As commonly used, "Psychology" refers to a highly postulated, culturally determined approach to human nature that assumes all behaviour is explainable through language-based analysis. If only it were that easy! When applied to our domain, the theatrical, the result is a limited, rather barren artistic paradigm. Welcome to the twentieth century. And goodbye.
One of the most devastating comments Jacques Lecoq could give was "C'est trop psychologique!" Carlo Mazzone-Clementi used to leap about shouting "No justice, no psychology! No justice, no psychology!"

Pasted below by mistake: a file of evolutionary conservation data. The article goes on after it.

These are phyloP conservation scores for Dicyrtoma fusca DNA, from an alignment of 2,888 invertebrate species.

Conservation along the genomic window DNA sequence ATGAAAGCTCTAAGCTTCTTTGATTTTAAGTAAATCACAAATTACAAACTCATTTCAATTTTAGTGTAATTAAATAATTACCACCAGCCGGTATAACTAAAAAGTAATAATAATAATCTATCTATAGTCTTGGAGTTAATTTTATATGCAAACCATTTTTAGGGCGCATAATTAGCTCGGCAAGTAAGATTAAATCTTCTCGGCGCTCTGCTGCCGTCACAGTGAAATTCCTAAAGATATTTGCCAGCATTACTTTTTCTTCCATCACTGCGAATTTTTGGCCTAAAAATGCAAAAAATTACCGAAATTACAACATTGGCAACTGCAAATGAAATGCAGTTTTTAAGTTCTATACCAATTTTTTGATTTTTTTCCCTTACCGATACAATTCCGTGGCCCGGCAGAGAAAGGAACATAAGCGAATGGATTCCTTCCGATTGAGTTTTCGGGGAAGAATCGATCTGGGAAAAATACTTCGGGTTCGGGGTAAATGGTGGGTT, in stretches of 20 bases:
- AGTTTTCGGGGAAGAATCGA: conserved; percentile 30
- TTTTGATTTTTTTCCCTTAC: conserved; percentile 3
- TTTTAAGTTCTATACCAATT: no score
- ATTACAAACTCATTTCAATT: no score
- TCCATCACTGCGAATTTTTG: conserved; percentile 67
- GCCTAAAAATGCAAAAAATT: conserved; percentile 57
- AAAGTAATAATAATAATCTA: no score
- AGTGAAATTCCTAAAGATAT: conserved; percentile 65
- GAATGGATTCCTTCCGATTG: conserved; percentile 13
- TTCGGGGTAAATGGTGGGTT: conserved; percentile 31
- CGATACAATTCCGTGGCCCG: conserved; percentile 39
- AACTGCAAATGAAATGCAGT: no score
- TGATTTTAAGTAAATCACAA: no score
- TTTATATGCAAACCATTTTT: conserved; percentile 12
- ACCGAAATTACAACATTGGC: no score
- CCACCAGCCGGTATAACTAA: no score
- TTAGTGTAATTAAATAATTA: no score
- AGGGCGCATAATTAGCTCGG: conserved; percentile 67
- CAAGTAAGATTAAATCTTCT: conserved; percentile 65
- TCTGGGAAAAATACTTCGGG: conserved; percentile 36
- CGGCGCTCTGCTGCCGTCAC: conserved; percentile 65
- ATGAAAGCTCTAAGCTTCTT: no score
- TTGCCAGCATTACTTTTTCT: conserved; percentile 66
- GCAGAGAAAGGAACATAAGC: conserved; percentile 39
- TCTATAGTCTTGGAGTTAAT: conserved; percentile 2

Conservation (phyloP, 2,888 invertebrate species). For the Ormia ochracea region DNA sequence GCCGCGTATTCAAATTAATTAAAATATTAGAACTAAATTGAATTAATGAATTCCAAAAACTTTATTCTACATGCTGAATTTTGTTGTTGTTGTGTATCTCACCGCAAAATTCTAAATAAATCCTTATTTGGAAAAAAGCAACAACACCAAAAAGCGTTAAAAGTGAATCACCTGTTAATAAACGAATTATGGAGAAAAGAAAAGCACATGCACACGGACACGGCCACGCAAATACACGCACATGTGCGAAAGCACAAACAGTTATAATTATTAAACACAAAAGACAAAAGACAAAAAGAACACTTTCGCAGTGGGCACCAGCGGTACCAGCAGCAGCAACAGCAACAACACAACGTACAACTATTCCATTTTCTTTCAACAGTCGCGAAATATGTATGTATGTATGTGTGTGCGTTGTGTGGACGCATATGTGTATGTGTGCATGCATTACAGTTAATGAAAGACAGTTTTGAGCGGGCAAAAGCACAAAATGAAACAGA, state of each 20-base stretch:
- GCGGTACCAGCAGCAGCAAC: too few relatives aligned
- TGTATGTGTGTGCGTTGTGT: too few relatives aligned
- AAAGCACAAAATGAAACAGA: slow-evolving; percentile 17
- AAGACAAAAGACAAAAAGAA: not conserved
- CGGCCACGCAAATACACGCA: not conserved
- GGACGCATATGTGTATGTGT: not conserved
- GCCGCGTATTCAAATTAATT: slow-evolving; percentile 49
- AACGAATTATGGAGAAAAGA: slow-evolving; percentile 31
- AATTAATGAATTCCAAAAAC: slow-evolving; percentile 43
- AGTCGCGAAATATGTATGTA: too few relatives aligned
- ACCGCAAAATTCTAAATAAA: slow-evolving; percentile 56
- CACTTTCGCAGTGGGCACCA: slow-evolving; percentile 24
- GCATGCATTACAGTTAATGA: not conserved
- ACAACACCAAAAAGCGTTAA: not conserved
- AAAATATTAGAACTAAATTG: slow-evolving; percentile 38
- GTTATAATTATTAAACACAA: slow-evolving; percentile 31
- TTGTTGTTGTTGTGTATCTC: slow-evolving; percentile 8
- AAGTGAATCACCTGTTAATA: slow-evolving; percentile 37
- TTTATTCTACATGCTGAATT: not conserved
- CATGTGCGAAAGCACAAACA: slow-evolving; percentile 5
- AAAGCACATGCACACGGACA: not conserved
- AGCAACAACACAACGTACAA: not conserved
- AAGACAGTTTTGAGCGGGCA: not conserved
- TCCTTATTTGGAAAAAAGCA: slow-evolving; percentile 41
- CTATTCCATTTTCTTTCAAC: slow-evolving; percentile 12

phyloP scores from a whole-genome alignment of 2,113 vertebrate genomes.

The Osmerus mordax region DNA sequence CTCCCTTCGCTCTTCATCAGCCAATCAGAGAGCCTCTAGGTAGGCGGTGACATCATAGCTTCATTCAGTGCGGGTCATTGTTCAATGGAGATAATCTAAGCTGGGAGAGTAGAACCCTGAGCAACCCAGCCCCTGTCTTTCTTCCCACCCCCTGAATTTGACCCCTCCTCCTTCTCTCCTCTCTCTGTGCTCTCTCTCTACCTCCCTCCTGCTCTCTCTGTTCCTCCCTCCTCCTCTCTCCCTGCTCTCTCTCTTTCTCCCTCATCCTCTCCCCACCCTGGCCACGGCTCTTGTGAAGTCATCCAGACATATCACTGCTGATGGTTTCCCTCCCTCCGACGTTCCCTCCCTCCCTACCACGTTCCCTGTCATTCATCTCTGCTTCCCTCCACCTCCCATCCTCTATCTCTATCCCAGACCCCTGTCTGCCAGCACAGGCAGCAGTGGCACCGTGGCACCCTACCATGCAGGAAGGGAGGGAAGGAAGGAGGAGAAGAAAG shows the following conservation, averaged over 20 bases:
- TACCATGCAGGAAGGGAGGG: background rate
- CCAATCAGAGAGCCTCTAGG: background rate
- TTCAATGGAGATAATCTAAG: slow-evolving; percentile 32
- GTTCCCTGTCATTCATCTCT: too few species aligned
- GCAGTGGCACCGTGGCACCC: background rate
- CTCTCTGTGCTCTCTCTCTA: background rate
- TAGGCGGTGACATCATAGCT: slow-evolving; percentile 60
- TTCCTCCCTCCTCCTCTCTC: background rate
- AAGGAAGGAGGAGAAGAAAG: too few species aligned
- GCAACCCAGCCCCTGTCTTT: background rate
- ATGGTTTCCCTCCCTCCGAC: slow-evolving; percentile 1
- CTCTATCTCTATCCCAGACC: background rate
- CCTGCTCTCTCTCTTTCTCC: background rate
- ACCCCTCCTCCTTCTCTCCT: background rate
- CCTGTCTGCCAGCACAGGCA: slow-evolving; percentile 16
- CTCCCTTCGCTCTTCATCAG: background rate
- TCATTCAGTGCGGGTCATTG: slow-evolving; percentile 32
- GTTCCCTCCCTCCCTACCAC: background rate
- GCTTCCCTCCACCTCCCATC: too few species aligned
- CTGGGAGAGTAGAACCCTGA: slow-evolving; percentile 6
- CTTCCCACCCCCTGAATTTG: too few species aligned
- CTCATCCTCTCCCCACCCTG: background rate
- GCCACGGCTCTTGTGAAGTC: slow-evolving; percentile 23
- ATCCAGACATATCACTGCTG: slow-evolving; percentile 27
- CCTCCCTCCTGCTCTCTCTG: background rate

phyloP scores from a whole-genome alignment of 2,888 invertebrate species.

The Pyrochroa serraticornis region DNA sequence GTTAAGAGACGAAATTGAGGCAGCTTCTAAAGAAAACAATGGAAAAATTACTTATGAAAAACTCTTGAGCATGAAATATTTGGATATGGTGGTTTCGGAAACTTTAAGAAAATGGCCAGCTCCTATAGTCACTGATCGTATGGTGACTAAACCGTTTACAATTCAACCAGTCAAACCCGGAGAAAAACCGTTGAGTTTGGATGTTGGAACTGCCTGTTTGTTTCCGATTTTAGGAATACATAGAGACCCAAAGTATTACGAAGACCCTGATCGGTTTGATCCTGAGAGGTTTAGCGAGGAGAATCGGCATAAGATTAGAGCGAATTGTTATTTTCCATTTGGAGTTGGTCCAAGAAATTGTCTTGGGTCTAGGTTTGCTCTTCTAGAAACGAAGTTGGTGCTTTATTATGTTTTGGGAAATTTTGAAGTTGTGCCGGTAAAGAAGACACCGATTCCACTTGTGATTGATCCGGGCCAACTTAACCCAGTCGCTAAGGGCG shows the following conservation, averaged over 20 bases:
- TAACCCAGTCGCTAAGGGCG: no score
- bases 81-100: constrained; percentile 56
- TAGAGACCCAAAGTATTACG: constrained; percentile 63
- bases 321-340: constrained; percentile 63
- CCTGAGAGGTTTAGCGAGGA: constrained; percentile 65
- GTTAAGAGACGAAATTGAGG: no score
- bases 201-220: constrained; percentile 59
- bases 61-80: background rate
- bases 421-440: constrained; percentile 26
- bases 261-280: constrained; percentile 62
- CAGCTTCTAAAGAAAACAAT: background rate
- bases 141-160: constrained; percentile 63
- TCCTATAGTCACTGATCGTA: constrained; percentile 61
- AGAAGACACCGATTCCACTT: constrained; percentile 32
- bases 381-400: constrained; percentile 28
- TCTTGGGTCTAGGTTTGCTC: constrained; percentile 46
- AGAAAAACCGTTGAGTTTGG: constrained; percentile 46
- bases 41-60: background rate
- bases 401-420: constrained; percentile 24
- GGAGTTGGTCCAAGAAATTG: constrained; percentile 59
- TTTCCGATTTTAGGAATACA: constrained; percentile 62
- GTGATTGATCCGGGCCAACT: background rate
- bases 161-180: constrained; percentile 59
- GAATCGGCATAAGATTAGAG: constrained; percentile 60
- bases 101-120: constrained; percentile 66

What did they mean? In Carlo's case he was primarily referring to the ways in which self-censoring and analysis destroyed spontaneity and creativity. They are of course useful tools for the mature actor, the actor who is able to keep them away from the actual act of acting! But in an educational process they need to be introduced at a later stage when the student has developed a deep and reliable familiarity with the musicality and spontaneity of her instrument; when she knows how and when to let the I-myself hand (un)control over to the Me-myself.
In Jacques' case it usually referred to an absence of play, an impoverished sense of style, and a shrunken sense of theatrical space.